Retired and Loving It

Retirement is not without its financial challenges. Learn how our retired bloggers are handling life on a fixed income.

Will You be a Poor Elderly Woman?

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One of the most common fears for women, especially once they reach retirement, is the "bag lady syndrome." Do I have enough money to last throughout my retirement years?

Will I run out of money, even with great financial planning, and end up homeless because I can no longer meet mortgage payments, pay the taxes on my property, or pay the utilities?

Women who were financially savvy and saved religiously for their future retirement no longer have the confidence that their savings will be there for them. And they have every good reason to feel that way, in light of our current recession and the termination of so many employer retirement plans and savings plans.

Current statistics indicate that 74% of the elderly poor are women. This is truly a wake-up call for women who need to take some initiative and ensure that they are prepared for retirement.

Here are five tips to help you get on the right path to a financially secure future:

  • Estimate your retirement expenses: How much income will you need to meet those expenses? Once you determine an income goal, you can start making plans to reach it. Some tips on reaching those goals include:
  • Join a retirement plan: Invest in a 401(k) plan where you can take advantage of pre-tax contributions and a company match, if available, through payroll deductions. As a woman, you can expect to live an average of 19 years after retiring at the age of 65 and three years longer than your spouse.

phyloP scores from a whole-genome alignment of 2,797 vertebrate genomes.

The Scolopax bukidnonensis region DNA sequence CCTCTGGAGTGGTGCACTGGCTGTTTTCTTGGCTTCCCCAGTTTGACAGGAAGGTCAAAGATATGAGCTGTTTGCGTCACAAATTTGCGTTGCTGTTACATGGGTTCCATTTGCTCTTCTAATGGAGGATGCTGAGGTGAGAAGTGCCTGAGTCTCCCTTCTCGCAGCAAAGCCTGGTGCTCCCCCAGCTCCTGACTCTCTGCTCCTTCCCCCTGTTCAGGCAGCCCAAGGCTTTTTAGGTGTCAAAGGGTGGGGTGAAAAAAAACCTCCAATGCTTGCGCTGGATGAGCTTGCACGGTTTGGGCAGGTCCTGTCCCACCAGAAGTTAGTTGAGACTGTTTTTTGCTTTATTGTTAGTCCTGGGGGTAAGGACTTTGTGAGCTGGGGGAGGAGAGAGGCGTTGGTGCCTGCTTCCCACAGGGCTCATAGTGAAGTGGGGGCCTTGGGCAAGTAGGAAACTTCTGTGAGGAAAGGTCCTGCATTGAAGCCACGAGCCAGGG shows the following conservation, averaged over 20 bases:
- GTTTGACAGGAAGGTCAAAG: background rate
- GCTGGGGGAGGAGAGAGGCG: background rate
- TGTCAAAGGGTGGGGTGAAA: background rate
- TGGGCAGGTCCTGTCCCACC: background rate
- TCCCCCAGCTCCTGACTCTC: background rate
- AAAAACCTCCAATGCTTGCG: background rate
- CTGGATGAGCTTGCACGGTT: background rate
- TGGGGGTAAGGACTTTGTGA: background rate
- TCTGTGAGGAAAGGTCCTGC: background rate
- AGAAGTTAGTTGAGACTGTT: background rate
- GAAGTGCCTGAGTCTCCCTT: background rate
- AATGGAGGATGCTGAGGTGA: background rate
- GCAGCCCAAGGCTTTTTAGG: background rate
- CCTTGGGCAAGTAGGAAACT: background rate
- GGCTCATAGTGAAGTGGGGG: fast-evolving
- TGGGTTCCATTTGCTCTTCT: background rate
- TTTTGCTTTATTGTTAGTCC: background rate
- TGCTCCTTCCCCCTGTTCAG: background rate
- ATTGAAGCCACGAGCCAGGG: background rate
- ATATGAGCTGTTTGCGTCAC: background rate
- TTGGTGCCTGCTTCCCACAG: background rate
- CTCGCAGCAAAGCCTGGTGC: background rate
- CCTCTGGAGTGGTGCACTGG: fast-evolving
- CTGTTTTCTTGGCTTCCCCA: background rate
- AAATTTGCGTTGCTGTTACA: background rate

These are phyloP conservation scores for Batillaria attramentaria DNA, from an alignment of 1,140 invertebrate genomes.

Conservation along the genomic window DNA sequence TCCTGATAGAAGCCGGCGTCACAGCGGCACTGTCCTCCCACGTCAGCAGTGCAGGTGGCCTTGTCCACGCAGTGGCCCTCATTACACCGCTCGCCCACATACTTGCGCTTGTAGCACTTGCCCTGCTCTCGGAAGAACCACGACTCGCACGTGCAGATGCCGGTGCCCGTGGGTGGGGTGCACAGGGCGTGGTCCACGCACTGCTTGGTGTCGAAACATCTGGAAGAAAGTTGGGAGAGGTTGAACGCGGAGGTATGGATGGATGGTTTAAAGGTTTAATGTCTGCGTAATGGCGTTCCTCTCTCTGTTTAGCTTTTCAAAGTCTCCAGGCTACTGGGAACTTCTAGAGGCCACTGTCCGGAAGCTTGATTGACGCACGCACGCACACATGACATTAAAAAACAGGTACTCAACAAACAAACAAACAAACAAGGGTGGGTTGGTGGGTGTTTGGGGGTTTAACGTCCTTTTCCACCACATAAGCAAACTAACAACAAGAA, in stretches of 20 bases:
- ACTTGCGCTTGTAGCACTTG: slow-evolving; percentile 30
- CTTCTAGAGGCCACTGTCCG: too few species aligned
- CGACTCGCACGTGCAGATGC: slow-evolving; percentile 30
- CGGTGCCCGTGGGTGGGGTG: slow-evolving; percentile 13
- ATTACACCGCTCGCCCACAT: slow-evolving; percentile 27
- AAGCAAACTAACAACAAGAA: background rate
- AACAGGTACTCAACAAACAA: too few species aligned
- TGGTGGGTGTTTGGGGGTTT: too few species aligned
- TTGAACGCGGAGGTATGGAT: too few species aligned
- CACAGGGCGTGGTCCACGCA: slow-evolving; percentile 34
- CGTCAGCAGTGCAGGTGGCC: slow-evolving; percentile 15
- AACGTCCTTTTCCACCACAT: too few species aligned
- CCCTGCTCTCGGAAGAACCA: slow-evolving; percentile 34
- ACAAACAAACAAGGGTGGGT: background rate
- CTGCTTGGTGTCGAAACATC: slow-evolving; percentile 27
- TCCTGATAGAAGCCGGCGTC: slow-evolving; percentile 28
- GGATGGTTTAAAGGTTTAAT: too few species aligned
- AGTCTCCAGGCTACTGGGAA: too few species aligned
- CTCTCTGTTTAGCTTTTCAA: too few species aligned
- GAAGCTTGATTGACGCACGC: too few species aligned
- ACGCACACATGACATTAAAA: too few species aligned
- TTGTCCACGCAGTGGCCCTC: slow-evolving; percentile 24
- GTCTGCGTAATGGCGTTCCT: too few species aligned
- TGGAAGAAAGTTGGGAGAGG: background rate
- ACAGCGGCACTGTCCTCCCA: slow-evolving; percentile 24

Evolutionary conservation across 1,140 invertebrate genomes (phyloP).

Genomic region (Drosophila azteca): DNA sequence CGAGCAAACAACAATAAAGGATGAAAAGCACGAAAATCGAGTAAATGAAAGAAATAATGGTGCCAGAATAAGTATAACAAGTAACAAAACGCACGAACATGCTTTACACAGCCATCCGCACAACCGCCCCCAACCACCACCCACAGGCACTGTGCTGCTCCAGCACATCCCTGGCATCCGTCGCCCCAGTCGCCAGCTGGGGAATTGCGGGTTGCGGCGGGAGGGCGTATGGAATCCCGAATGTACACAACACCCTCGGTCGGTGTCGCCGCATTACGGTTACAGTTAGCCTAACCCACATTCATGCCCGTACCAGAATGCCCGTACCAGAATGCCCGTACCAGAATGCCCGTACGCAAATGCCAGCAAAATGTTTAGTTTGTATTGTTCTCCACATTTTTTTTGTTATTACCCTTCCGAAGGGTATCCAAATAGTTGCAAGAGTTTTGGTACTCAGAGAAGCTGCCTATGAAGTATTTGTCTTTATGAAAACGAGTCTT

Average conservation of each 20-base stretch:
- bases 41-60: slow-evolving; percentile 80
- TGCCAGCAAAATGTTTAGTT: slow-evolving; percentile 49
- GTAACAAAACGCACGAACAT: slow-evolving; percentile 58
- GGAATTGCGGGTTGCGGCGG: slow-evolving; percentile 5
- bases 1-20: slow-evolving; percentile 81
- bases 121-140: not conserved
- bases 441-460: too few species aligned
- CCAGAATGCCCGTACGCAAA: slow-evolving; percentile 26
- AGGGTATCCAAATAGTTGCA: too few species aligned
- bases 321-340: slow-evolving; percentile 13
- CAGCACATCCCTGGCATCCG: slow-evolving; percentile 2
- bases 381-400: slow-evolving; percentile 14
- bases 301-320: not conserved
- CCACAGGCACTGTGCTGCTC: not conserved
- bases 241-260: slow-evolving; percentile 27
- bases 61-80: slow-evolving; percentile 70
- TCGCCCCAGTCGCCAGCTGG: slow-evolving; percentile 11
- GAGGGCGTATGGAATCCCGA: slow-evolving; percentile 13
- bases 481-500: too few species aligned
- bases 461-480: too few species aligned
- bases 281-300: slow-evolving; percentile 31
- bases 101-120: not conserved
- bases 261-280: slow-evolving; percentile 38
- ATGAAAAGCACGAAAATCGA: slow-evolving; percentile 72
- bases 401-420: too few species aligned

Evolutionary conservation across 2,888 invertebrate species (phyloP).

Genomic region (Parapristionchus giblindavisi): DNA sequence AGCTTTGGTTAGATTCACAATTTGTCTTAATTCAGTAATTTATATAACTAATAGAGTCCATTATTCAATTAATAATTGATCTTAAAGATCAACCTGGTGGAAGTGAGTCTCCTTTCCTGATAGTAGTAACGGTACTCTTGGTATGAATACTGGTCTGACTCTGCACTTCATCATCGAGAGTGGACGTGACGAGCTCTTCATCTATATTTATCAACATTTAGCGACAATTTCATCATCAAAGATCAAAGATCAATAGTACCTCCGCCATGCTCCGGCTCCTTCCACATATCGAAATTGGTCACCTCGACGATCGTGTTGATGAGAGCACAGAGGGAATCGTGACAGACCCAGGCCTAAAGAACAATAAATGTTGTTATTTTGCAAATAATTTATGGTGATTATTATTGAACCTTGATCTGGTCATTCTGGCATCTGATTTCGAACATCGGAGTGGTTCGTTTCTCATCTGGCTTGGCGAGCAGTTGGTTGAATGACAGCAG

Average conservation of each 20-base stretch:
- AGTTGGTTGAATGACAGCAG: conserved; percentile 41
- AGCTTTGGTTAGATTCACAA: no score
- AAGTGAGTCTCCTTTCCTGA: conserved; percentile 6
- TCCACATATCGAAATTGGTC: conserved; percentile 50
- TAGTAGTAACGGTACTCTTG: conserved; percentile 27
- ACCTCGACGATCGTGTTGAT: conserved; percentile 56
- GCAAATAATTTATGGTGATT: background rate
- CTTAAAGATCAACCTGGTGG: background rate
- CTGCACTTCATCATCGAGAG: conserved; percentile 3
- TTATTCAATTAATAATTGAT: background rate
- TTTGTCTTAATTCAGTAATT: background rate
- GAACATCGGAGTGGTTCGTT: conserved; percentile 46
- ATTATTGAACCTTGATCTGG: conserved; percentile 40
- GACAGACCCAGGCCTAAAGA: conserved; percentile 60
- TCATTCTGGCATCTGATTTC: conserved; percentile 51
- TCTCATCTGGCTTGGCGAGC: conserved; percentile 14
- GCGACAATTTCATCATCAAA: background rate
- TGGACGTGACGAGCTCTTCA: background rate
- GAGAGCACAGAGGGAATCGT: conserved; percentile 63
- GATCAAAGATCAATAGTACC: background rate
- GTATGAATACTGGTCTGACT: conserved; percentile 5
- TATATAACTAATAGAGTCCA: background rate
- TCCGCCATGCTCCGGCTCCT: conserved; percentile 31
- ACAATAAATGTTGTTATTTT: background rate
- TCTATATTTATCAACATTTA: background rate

• Know your spouse's retirement plan: If you are married, you need to know how much your spouse is investing in his retirement plan. How much is this plan estimated to provide you both at retirement? Has he taken steps to ensure his portfolio or savings investments are allocated appropriately? This will help you both to know what to expect in the future.
  • Track your Social Security earnings: If you are employed and paying Social Security taxes then you are building potential earnings for the future. You may also be eligible for Social Security benefits based on your husband's work history. These benefits should be factored in as supplemental income only and will replace about 40% of your pre-retirement income.
  • Consider long term care: Studies show that more than 60% of seniors over the age of 65 will need some type of long term care and that one year in a nursing home averages $66,000. Make sure to factor this possibility in when estimating your retirement income goals.

For women, this is not exactly an exciting topic but we have to be realistic and protect ourselves against future catastrophic and unlikely events.

Related Links:

More Women Struggling With Debt

 Financially Fit.TV - Frugally Fabulous Females

 CareOne WhitePapers - Women in Debt

 Linda Reese

Linda is a contributing writer for the Retired & Loving it blog. Linda is retired, married, and enjoying her retirement in a retirement community in Florida. She shares her experiences with others who are facing retirement or already there with posts on living on a fixed income, budgeting, and healthcare issues. Compensated CareOne Blogger.

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  • I know this entry is aimed at women, but it is sound advice for anyone - young, old, male or female.  Thanks for the tips!

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